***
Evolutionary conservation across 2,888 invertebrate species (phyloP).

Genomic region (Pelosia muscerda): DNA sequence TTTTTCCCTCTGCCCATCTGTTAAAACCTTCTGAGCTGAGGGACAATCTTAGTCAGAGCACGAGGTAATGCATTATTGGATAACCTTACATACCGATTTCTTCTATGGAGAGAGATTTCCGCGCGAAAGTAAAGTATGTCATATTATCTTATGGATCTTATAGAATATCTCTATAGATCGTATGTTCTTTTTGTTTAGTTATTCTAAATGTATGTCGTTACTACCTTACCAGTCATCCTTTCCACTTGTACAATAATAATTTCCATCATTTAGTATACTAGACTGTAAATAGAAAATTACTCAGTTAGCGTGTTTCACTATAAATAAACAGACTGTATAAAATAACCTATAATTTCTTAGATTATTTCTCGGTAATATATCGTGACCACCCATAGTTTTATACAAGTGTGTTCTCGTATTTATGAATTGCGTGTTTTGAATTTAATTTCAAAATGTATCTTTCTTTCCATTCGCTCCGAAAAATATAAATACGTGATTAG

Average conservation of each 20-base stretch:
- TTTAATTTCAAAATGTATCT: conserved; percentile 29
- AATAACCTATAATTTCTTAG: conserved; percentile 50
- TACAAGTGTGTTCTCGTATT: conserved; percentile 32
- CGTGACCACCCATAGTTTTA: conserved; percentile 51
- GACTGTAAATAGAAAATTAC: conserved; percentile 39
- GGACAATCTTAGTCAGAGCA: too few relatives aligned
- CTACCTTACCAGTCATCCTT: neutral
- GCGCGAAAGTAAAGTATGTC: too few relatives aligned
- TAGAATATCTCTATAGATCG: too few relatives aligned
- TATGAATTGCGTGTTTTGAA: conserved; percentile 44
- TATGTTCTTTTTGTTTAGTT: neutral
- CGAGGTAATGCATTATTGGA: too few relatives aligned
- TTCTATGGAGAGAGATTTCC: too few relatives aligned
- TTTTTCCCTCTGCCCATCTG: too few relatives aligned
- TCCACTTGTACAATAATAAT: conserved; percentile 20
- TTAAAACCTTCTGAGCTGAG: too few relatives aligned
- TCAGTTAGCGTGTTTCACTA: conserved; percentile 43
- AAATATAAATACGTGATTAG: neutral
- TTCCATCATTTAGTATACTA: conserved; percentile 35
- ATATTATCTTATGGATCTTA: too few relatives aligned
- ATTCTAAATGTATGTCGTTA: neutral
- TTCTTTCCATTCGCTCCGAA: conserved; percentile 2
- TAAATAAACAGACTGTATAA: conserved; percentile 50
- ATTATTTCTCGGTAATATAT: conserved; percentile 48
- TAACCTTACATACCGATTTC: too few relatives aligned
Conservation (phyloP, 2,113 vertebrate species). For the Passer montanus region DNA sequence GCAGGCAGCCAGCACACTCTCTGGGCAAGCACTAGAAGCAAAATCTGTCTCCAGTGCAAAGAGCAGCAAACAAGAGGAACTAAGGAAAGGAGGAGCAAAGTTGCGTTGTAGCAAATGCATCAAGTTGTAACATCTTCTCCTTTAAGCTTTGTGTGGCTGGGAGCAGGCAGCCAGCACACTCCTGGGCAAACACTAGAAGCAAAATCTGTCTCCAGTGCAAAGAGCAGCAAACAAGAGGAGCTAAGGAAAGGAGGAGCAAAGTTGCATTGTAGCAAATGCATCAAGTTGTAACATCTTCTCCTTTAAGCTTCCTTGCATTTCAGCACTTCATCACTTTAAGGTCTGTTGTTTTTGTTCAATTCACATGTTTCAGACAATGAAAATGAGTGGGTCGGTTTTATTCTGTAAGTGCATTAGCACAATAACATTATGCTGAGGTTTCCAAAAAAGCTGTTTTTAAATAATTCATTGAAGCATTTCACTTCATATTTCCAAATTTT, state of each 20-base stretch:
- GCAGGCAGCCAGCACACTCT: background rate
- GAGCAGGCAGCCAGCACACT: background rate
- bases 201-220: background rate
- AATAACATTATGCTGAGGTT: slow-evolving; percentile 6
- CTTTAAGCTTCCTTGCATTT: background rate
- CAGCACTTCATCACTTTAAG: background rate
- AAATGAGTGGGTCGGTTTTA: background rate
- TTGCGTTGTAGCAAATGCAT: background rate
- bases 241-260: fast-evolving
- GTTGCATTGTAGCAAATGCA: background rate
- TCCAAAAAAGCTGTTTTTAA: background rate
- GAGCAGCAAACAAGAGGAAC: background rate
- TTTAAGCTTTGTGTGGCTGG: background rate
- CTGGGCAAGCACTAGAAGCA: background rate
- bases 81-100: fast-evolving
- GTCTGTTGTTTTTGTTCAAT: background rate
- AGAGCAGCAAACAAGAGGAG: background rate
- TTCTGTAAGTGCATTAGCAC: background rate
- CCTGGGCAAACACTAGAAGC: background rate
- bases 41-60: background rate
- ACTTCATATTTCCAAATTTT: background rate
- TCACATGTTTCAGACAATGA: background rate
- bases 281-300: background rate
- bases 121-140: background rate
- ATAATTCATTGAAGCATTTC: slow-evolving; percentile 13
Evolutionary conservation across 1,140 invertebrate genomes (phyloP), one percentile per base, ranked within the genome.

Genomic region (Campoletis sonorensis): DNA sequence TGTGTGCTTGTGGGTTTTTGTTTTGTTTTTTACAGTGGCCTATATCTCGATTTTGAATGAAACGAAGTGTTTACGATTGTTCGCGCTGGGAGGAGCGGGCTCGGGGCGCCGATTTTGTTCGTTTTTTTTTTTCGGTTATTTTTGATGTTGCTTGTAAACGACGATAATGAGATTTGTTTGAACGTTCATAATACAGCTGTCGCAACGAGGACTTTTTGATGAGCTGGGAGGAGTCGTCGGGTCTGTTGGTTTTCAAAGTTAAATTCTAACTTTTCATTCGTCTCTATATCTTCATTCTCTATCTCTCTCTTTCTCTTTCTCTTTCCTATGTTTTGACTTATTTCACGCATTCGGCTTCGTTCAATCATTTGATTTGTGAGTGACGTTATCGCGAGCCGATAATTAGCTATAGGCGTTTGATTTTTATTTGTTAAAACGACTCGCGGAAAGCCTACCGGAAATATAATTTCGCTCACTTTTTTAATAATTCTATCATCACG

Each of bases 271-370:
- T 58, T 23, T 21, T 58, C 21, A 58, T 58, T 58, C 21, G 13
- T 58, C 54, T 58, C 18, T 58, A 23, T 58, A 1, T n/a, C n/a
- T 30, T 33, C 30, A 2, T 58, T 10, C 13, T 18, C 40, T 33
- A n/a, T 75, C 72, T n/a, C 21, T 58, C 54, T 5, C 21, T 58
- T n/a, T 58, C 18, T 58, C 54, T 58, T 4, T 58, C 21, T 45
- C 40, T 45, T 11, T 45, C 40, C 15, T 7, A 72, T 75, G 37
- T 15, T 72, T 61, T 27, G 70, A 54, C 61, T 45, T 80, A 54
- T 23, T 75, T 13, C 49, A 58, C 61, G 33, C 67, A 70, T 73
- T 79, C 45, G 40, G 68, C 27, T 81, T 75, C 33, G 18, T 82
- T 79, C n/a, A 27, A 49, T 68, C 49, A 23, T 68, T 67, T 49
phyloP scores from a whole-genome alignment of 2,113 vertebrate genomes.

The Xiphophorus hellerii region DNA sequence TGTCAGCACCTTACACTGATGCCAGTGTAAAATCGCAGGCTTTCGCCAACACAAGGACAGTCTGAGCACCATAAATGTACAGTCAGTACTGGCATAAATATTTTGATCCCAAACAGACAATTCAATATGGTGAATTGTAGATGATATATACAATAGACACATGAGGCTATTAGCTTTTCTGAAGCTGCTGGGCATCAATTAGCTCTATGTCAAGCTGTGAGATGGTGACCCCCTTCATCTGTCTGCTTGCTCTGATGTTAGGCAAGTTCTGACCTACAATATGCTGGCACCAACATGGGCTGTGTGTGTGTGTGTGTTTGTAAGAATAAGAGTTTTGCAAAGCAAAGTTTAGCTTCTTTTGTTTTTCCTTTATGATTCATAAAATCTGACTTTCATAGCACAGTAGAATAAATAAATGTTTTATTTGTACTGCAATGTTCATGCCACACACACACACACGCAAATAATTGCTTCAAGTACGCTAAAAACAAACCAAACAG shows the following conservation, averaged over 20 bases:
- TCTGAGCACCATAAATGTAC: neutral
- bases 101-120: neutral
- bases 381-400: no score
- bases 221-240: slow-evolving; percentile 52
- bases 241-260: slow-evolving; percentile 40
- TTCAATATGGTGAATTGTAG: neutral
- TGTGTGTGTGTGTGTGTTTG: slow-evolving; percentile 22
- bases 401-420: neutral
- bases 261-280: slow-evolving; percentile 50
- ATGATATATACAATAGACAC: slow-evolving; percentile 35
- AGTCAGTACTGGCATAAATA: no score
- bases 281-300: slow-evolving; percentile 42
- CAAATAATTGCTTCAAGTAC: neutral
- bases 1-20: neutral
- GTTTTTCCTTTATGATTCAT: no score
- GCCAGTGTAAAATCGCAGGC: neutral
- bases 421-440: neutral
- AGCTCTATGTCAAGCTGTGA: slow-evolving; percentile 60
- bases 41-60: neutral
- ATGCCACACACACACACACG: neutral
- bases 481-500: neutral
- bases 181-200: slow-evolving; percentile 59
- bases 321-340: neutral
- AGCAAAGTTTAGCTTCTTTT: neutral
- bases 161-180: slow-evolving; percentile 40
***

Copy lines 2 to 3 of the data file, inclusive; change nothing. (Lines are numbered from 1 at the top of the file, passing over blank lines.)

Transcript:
Genomic region (Pelosia muscerda): DNA sequence TTTTTCCCTCTGCCCATCTGTTAAAACCTTCTGAGCTGAGGGACAATCTTAGTCAGAGCACGAGGTAATGCATTATTGGATAACCTTACATACCGATTTCTTCTATGGAGAGAGATTTCCGCGCGAAAGTAAAGTATGTCATATTATCTTATGGATCTTATAGAATATCTCTATAGATCGTATGTTCTTTTTGTTTAGTTATTCTAAATGTATGTCGTTACTACCTTACCAGTCATCCTTTCCACTTGTACAATAATAATTTCCATCATTTAGTATACTAGACTGTAAATAGAAAATTACTCAGTTAGCGTGTTTCACTATAAATAAACAGACTGTATAAAATAACCTATAATTTCTTAGATTATTTCTCGGTAATATATCGTGACCACCCATAGTTTTATACAAGTGTGTTCTCGTATTTATGAATTGCGTGTTTTGAATTTAATTTCAAAATGTATCTTTCTTTCCATTCGCTCCGAAAAATATAAATACGTGATTAG

Average conservation of each 20-base stretch: